“When shopping through Craigslist or Facebook Marketplace, whenever something is large we ask if they would accept an extra fee (like $20) to drive it over. It often saves us time/gas/money spent renting a larger vehicle, so it can be very worthwhile in many cases.
-Sherry Petersik @younghouselove & younghouselove.com
PS: Sherry wrote a whole blog post on four of her best tips for thrift store shopping! You can check out her other awesome secrets at the full article here.
Create a curated unique look for your home.
“My best thrift tip is to go on a regular basis to create a curated unique look for your home.”
-Kate @salvagedior & salvagedior.com
Think outside the finish/color/fabric.
“My best tip would be to go early and to go often. And to think outside the finish/color/fabric. Some of my favorite pieces were hideous in store (and I was hesitant to buy), but once I brought them home and put some time and effort into them, they became amazing! Also I always recommend stopping and taking a breath while walking through the aisles. Slowly look around and try to consider the items. Most thrift stores are cluttered and chaotic and if you’re overwhelmed it’s easy to miss something good.”
-Racheal @banyanbridges & banyanbridges.com
Donate before you thrift! You’ll often get a discount card to shop.
“Try going at different times of day to figure out what works best at your local shops. Keep in mind lots of people donate on weekends but every store has a process to putting items out. Also, donate before you thrift! You’ll often get a discount card to shop & don’t be afraid to ask staff if you see something that hasn’t been processed yet. Chances are they can sell it to you before it goes on the floor.”
-Regina @luvewant & @luvewantshop
Go to different thrift shops in places where you admire their style.
“My tip is to go to your local thrift store often! Inventory is constantly changing and there are always hidden gems. It’s best to find out the days or times your thrift store restocks and you’ll get first pick on all their latest items! Also, pay attention to the neighborhood or city. Thrift store inventory comes from the surrounding community, so feel free to go to different thrift shops in places where you admire their style!”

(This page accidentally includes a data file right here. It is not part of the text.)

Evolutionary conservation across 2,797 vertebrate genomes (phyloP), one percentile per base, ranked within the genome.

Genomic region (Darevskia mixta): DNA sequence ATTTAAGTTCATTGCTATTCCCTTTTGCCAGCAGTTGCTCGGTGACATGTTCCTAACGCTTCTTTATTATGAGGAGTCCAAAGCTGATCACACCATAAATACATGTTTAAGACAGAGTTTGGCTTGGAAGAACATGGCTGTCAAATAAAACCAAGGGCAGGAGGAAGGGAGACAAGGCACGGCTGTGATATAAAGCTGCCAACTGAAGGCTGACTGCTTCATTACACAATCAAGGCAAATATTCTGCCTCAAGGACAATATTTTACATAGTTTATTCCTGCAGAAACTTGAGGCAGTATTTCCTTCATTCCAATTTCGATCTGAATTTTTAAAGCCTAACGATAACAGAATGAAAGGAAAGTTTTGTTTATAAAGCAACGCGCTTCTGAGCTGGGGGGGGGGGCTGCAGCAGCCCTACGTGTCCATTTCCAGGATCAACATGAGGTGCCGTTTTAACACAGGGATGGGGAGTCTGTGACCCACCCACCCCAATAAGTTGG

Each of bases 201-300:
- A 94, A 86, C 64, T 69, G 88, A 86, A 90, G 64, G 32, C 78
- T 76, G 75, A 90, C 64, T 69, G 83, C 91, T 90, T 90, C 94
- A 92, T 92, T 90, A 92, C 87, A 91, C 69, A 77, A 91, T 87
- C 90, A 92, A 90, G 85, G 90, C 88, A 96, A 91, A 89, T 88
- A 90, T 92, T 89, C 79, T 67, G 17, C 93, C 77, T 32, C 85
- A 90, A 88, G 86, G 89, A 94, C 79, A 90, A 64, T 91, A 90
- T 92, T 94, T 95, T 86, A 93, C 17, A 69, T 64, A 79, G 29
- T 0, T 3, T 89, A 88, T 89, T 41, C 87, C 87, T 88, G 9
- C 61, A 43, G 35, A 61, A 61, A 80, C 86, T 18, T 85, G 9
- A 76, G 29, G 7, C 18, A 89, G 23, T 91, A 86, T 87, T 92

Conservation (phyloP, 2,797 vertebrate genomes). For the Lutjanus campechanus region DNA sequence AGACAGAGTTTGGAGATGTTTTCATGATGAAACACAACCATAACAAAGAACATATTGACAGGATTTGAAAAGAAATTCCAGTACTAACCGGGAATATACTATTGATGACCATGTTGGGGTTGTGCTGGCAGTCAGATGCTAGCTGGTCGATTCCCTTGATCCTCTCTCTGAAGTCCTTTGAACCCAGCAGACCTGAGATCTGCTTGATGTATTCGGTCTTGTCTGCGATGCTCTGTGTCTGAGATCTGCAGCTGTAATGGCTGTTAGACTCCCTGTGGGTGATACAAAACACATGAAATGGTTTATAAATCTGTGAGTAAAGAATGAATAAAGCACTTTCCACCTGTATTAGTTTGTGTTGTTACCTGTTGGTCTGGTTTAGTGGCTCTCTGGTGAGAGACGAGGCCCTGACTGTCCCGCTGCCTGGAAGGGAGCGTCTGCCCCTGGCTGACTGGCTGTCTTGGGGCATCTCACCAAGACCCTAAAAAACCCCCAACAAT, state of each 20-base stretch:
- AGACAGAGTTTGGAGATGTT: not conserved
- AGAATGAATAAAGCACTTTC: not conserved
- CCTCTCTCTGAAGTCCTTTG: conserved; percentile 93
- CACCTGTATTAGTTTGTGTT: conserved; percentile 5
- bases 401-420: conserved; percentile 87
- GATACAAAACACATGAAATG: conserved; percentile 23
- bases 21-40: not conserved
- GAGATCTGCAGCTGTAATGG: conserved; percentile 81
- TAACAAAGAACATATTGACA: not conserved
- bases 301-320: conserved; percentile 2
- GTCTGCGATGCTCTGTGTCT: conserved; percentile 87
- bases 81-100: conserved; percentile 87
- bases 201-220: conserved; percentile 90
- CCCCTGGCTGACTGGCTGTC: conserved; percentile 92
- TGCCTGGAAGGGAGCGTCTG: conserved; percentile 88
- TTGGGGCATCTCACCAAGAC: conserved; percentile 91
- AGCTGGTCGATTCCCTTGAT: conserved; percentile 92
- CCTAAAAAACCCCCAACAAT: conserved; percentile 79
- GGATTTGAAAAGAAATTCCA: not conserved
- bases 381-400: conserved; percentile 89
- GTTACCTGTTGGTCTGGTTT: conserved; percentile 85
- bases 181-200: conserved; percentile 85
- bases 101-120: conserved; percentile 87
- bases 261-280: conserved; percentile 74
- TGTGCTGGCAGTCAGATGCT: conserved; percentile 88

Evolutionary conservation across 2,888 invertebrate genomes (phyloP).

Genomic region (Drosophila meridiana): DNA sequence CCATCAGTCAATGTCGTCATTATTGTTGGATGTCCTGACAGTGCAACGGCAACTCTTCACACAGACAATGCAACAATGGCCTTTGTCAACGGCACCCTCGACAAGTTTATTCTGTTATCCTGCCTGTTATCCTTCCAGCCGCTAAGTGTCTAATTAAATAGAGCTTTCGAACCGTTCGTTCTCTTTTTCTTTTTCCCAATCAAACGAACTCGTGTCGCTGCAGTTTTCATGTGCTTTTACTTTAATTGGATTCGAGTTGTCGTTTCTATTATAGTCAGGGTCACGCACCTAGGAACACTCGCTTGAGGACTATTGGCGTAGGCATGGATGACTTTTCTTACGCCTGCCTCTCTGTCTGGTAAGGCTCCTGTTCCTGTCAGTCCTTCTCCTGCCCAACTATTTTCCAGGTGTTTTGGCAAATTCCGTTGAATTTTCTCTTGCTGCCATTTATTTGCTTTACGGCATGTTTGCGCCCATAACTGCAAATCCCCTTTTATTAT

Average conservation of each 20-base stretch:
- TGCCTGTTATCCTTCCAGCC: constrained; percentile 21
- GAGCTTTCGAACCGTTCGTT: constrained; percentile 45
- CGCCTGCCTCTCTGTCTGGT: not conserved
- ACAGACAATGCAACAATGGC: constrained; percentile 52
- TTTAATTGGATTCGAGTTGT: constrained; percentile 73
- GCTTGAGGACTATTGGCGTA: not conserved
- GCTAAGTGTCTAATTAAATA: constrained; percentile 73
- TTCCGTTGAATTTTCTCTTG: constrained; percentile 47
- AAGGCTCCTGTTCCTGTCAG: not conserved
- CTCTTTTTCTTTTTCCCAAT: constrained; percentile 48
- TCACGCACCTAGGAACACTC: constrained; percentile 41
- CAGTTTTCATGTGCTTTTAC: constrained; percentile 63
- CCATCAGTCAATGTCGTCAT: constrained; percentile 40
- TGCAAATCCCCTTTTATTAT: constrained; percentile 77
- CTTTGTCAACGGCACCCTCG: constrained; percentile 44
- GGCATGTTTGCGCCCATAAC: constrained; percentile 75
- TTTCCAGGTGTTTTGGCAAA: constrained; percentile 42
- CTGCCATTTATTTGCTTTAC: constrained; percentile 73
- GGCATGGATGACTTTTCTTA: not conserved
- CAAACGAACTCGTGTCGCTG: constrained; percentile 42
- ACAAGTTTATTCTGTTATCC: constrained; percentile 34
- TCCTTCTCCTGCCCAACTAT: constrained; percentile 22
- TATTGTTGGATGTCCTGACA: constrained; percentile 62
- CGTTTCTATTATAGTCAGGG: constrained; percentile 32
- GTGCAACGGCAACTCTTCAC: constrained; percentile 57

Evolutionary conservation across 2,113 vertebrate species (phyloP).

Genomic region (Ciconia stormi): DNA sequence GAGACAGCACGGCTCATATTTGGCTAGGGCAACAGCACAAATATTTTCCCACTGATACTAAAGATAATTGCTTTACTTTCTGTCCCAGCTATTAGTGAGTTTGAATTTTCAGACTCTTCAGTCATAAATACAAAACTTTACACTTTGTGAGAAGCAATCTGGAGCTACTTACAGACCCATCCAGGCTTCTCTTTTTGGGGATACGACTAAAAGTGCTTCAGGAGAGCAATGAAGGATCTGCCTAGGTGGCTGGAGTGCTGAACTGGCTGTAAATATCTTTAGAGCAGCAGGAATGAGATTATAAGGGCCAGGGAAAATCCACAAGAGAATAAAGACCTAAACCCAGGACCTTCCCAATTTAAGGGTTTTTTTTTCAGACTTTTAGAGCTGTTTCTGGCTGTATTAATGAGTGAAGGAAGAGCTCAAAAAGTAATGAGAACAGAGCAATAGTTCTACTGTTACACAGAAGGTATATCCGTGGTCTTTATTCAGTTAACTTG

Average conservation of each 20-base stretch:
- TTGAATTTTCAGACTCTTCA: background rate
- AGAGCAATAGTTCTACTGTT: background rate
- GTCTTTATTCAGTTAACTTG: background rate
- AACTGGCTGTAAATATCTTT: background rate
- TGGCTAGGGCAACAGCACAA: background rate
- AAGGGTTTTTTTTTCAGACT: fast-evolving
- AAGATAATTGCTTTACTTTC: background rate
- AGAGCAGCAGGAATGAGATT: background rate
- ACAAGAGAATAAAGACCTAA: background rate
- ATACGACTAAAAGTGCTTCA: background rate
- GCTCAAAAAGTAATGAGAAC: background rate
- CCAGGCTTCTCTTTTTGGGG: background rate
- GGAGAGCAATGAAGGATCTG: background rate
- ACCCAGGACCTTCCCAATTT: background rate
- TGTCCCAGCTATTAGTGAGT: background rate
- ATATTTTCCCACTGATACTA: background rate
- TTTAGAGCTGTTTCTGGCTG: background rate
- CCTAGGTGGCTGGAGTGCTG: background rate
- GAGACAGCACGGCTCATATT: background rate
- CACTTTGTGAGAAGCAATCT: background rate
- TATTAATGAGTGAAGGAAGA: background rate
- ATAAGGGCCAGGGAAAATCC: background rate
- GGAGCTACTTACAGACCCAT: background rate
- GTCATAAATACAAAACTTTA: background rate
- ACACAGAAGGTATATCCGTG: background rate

Read More: Antique Store Shopping Tips
Seriously, how freaking awesome are all those tips?! I’m fan-girling quite a bit that they were willing to work with me on this post, and I’ve got a feeling you probably are too. I’d love to invite you to go check them all out and drop them a comment or DM letting them know how helpful their tips are!
And if you’re a secondhand shopping veteran, don’t hold your secrets in! Get in on the conversation and share what works best for you in the comments below. Or if you’ve got a question, you can leave that, too. One of these awesome ladies will have the answer for sure!
If you know someone who needs some thrifting advice, share this with them! It’s packed full of goodies that are too great to hold in. Let’s get the word out to stop filling our houses with poorly made products and start giving the good stuff some love!
I have been thrifting for years—long before it became popular to do so. I just love the hunt. My hubby used to complain about me thrifting, he would say, “We can afford to buy new, why are you buying used?” Now, he’s adjusted to the fact that it’s just my ‘thing’ and will even come with me–HA! My greatest tip was one that was shared, “Don’t second guess yourself and not buy something, because it will NOT be there when you go back for it!” I have done this more times than I can count. Now, I buy it and if I don’t use it, I donate it back..
Lela Burris says
I love that your husband just didn’t get it. That’s so funny! Mine is the opposite. He scowls when I buy something new that has to be put together. He always reminds me that we could’ve bought an older piece that’s made with better wood and will hold up better. But in all honesty, I think he just prefers those because he hates assembling furniture… haha! And you’re so right! Good things never last long in thrift stores. They’re snatched up in an instant!